Yet, for all of Richard Nixon’s immense political skills, intelligence, ability, and achievements, he allowed his uncontrollable paranoia to destroy him. Nixon didn’t need help to win re-election in 1972, but he authorized dirty tricks against the Democratic National Committee and the Democratic nominee, George McGovern. Nixon and his top aides covered up the break-in at the DNC headquarters at the Watergate Hotel in Washington, D.C., and by the summer of 1974, it was revealed that a secret White House taping system held evidence of the cover-up. Still, Nixon continued to fight, believing that he could win back the American people and once again come back from disaster as he had done many times before. This time was different, however. There was no comeback from this scandal. If Nixon did not resign, he would be impeached and found guilty in a Senate trial. If Nixon did not resign, he would probably go to prison. When the impossibility of survival was finally understood by the President, the man who had told Americans “I am not a quitter” realized that he had to quit.
In the last days of July 1974, most of President Nixon’s aides came to the conclusion that Nixon’s position was untenable and that resignation was imminent. When Republican Congressional leaders indicated that they would no longer support Nixon and would vote for articles of impeachment, all hope was lost and Vice President Gerald Ford — in office for less than 8 months — began preparations to assume the Presidency. Nixon held out the longest, but he was so out of touch that he was losing the ability to exercise the powers of his position. For weeks, the day-to-day operations of the White House — and, really, the Presidency itself — were handled by General Alexander Haig, a four-star Army general and the White House Chief of Staff. Haig was a longtime holdout in the futile attempt to save Nixon’s Presidency, but the damning evidence that was revealed almost daily in the final weeks of Nixon’s administration left Haig no choice but to attempt to orchestrate a somewhat dignified exit for Nixon and smooth transition for Ford.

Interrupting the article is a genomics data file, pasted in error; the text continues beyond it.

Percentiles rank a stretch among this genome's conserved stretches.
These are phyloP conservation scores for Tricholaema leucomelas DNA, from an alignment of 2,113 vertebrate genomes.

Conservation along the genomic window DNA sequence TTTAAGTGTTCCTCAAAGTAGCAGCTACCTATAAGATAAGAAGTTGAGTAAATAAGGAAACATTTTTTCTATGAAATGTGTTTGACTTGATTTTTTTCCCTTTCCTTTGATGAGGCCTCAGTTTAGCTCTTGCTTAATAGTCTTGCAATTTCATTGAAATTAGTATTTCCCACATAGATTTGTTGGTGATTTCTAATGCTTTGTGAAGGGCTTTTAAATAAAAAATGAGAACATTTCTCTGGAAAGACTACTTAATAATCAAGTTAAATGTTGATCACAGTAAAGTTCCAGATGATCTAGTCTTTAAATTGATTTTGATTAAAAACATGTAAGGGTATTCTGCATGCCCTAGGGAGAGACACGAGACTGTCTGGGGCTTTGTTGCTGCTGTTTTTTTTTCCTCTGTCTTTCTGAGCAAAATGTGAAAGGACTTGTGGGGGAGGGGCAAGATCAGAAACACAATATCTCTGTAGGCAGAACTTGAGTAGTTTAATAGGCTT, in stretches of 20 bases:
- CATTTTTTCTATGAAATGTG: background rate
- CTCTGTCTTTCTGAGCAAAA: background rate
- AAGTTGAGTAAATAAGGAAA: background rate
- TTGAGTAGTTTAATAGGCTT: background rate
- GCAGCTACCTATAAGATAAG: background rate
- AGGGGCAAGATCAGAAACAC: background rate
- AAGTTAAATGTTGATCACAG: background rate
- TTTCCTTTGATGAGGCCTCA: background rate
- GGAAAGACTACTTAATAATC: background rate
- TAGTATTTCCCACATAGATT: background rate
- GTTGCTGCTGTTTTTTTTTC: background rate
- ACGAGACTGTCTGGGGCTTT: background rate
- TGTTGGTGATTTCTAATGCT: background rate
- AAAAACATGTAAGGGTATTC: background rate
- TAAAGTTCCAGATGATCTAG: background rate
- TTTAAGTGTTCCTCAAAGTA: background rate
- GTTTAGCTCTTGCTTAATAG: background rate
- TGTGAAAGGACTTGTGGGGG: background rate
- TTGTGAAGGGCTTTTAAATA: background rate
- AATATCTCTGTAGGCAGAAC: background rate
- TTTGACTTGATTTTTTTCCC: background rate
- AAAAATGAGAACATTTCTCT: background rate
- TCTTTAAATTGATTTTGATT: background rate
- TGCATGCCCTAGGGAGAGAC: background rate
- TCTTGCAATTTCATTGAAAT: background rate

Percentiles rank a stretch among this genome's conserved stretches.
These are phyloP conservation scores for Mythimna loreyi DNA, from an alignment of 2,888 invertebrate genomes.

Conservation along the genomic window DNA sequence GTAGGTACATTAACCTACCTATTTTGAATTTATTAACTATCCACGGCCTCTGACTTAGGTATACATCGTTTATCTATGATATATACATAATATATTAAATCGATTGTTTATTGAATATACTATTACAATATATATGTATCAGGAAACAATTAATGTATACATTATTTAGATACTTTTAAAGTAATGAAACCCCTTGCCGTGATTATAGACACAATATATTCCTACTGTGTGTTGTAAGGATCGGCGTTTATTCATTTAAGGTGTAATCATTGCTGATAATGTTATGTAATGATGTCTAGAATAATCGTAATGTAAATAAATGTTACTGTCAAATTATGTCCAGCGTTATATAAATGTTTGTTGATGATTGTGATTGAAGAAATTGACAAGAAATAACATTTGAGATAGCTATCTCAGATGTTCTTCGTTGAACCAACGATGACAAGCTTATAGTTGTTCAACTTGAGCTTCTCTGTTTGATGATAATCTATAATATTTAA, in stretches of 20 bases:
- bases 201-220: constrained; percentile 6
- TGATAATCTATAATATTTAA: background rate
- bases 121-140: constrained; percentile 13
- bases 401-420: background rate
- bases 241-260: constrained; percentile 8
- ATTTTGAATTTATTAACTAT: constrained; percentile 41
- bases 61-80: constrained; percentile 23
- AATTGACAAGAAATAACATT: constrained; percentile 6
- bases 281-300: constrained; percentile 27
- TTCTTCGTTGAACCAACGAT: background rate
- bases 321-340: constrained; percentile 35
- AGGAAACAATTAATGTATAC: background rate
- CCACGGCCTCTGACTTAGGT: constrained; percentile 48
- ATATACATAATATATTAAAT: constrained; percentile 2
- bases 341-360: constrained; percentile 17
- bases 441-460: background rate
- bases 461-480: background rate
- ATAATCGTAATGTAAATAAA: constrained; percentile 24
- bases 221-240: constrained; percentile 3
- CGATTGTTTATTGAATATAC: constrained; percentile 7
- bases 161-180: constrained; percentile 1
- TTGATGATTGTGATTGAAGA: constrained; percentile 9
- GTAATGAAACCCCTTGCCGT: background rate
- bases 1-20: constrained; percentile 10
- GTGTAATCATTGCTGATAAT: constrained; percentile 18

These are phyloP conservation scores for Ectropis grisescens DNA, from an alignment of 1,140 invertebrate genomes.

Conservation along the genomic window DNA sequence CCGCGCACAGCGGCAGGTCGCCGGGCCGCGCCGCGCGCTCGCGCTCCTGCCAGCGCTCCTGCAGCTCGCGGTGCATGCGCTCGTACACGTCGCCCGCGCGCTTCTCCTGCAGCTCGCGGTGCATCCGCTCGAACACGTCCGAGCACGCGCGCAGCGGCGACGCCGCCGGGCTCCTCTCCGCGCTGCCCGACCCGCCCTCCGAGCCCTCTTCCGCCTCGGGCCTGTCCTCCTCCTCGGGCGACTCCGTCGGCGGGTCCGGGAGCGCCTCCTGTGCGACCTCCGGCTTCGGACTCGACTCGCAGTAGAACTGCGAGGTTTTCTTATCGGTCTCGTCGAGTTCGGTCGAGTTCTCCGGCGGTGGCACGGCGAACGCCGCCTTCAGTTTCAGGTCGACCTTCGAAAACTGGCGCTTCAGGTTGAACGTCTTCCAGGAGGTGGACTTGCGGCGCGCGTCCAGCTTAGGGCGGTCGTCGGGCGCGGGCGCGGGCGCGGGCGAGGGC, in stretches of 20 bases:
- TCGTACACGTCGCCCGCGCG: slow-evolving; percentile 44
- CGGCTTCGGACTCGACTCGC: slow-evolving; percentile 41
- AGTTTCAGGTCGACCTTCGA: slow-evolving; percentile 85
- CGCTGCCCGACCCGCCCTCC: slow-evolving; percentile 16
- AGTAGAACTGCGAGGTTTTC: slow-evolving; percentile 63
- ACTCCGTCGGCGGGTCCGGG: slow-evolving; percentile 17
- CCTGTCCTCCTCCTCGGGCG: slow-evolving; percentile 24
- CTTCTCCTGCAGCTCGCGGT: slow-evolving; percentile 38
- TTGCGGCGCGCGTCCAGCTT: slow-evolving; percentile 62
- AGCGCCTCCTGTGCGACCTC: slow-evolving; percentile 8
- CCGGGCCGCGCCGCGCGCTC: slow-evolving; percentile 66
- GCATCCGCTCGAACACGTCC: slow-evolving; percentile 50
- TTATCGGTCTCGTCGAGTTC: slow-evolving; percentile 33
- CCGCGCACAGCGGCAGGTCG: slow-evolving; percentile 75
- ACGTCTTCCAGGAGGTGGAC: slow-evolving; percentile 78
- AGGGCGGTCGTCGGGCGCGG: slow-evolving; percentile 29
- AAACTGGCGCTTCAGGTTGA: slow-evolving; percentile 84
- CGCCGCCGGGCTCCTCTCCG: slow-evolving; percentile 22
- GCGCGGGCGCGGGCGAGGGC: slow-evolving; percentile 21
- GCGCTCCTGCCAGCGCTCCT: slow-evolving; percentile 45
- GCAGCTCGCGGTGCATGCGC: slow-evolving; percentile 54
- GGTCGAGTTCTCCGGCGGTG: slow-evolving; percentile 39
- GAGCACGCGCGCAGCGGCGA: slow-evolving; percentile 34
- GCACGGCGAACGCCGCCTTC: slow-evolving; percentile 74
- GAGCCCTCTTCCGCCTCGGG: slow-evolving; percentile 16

At times in those last few weeks, Nixon brooded in the Lincoln Sitting Room or his secret hideaway office in the Old Executive Office Building across the street from the White House. Even in the White House summer, Nixon would sit in one of the two rooms with a fire burning in the fireplace scribbling memos to himself on his familiar yellow legal pads. The President would drink scotch and get drunk quickly; he was famously unable to handle his low-tolerance for alcohol very well. Often, an aide or valet would find Nixon loudly blaring his favorite music — the score from the 1950’s documentary “Victory at Sea”. Other times, Nixon would listen to the tapes from his Oval Office recording system that were bringing his Presidency down around him, rewinding, fast-forwarding, listening again-and-again to his own voice saying the things now coming back to haunt him.